State union workers issue rally cry to Gov. Rauner: stop holding state hostage
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At least 1,300 union employees packed the city’s Plumber’s Union Hall on Saturday as they listened to several rallying cries from union leaders amidst the state’s budget impasse and union contract struggles.
“Gov. Rauner, stop holding the working families of Illinois hostage,” Kenya Smith Covington of the Services Employees International Union (SEIU) said to cheers.
And from Roberta Lynch, executive director of the American Federation of State, County and Municipal Employees (AFSCME) Union Council 31, who nearly lost her voice screaming to the crowd: “We’re marching on and we will not stop, like Dr. King said, ‘Until justice rings down like waters.’”
The unions, which included representatives from the Chicago Teachers Union, Illinois Federation of Teachers, AFL-CIO Illinois, AFSCME and SEIU came together for the first of seven planned rallies this week across the state.
The “Rallies for Fairness” are aimed at sending Rauner a message: “Stop holding hostages, drop your extreme demands that hurt all working people, and agree to a fair budget and fair union contracts now,” organizers of the event said.
Rauner’s state cuts and his turnaround agenda were booed at every step as union workers waved signs that read “Fair Contract Now.”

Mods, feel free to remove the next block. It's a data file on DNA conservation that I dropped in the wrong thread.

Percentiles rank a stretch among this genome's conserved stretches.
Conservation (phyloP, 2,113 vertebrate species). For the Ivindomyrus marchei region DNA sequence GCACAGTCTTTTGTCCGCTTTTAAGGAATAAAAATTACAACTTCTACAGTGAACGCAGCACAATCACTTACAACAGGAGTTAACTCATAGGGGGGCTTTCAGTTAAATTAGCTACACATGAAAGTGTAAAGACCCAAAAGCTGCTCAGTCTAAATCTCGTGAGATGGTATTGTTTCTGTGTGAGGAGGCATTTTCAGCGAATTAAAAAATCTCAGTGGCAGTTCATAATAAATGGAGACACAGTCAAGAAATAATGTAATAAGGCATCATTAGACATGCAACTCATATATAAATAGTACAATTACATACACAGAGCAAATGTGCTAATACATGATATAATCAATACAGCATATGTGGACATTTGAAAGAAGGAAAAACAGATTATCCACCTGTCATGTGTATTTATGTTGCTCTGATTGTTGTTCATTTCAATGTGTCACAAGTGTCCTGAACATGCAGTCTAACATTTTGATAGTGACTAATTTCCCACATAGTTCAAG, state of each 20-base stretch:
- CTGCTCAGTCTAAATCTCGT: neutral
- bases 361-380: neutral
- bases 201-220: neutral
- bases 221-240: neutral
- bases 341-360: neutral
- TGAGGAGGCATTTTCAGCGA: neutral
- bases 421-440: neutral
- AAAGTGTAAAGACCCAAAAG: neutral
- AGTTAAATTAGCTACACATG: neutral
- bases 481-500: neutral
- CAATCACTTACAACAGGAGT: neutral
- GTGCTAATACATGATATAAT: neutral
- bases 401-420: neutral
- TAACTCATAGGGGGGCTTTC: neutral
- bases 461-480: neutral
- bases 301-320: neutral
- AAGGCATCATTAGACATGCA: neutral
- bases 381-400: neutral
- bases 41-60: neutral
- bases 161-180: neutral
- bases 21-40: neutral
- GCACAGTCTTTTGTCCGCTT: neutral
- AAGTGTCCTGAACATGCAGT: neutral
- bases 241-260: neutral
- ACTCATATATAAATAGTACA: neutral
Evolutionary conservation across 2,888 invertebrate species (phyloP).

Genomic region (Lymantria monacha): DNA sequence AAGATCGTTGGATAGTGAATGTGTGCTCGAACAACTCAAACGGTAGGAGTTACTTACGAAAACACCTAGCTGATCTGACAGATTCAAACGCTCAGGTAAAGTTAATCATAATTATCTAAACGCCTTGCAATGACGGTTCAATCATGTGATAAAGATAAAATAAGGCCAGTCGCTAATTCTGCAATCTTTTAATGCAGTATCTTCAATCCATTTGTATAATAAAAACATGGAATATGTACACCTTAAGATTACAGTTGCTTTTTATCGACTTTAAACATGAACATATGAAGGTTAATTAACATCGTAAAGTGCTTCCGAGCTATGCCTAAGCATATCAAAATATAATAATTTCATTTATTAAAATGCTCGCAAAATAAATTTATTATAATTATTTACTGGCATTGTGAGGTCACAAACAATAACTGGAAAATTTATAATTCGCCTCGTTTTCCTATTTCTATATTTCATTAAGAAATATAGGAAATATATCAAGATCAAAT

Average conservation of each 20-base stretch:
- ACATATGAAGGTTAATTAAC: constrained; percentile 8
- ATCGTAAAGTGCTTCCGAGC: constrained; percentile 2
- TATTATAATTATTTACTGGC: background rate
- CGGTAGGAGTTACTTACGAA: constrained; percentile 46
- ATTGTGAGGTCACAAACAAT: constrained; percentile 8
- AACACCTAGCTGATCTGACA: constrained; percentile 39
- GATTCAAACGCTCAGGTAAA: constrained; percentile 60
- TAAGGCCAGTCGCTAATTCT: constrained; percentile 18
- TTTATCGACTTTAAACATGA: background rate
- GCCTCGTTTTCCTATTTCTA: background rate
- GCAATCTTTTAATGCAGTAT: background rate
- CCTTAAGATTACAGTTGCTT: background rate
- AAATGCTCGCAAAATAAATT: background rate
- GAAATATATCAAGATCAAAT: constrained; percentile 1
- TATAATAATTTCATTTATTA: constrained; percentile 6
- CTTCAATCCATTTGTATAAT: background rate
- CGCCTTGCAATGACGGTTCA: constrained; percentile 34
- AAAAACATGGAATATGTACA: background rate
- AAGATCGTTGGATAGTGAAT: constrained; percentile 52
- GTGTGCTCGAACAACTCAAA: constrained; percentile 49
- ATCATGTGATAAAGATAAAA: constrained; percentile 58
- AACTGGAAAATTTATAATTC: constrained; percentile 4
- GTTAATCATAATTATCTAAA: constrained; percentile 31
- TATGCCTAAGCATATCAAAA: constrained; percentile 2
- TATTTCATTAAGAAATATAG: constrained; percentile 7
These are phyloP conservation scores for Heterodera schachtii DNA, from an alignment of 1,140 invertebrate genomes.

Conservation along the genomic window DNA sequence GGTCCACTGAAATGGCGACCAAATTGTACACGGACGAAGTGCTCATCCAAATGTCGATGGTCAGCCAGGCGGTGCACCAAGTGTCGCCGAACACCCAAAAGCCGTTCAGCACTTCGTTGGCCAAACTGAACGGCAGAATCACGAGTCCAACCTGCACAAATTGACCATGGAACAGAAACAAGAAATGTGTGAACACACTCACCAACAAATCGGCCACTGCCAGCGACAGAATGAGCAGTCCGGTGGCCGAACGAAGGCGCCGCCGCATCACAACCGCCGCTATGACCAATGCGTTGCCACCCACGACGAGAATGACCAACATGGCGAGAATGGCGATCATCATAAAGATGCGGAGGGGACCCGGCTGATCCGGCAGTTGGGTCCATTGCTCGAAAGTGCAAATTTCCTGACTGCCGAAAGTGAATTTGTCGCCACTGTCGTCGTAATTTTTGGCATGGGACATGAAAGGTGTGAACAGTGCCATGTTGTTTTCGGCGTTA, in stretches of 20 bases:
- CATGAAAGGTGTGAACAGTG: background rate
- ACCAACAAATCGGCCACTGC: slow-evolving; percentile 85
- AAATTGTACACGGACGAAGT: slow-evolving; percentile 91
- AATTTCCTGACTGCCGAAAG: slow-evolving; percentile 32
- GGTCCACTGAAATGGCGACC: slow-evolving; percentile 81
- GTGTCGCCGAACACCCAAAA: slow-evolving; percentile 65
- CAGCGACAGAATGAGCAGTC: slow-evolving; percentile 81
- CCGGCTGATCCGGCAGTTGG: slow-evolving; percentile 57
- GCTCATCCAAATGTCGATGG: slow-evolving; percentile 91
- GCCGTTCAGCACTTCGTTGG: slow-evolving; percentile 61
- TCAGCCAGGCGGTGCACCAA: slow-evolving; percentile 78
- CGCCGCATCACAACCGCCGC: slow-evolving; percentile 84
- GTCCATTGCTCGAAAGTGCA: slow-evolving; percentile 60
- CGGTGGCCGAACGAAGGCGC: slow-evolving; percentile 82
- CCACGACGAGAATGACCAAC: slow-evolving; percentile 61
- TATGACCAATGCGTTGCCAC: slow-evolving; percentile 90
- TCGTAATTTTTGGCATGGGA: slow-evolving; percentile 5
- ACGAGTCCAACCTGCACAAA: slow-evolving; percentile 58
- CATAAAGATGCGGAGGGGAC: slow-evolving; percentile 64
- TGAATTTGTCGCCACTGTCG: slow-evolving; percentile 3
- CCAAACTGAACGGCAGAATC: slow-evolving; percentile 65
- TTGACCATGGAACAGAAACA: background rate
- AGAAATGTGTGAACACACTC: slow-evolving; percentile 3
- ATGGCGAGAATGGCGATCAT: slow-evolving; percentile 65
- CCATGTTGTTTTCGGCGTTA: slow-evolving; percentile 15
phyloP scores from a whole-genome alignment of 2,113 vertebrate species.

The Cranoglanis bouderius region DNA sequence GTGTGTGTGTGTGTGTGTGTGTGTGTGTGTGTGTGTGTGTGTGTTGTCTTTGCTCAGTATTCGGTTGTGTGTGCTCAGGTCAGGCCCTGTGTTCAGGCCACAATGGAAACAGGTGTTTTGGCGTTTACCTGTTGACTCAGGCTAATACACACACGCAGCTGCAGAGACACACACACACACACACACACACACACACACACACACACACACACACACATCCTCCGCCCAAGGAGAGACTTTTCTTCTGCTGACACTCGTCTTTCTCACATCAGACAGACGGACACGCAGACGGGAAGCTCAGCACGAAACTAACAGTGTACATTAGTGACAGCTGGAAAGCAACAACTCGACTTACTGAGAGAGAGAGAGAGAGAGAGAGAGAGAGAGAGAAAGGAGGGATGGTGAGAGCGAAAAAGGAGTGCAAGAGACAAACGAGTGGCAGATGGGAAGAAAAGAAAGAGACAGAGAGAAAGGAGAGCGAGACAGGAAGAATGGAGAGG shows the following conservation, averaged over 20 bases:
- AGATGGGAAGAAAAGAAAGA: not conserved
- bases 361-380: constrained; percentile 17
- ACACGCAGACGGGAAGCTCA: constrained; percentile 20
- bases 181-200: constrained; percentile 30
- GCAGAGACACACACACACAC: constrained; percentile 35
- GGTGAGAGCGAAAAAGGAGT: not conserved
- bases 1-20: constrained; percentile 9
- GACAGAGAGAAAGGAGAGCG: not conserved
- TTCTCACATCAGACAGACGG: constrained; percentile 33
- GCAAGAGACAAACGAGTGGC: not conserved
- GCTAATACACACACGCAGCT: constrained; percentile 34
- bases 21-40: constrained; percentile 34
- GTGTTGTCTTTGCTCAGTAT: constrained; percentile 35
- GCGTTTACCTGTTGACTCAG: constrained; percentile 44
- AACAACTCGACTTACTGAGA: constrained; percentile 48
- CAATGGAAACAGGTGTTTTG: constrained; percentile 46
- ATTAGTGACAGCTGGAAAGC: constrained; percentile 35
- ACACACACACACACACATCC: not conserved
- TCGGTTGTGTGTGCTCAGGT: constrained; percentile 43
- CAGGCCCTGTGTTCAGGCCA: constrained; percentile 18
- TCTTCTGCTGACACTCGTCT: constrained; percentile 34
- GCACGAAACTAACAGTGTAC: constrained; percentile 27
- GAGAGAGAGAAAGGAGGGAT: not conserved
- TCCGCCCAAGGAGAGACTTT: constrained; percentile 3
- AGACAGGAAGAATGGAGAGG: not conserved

“Do we deserve fair compensation? Well, Governor Rauner doesn’t think you do,” Michael Carrigan, President of AFL-CIO Illinois told the crowd.
Carrigan said pushing down wages and benefits on the middle class is the Rauner’s administration definition of “compromise.”
“We’re not going to stand for that. We’re going to fight,” Carrigan siad.
Powerful state politicians also joined union leaders and employees at the rally, including United States Congresswoman Jan Schakowsky, D-Ill., and Illinois Rep. Lou Lang, D-Skokie.
“We are talking about the middle class. We are talking about seniors. We are talking about children. We are talking about the disabled and most vulnerable people in the state,” Schakowsky said. “But does he care? No. Because he has a pathological union busting agenda, and he is not going to stop until he gets his way. And so we have to stand firm. Are you ready to fight back?”
The state and AFSCME Council 31 have yet to reach a contract. The union — which represents the state’s largest employee union — has said Rauner is demanding a four-year wage freeze and hikes in employee health costs, forcing workers to pay double their current premium to keep their coverage and drive down their take-home pay.
Other unions are also in limbo with the state.
As of November, the Rauner administration had reached new collective bargaining agreement with 17 different bargaining units that represent more than 5,000 state employees, units represent more than 5,000 state employees. But that leaves out some 40,000 state employees in other unions, including SEIU Healthcare.
The state has been without a budget since July 1.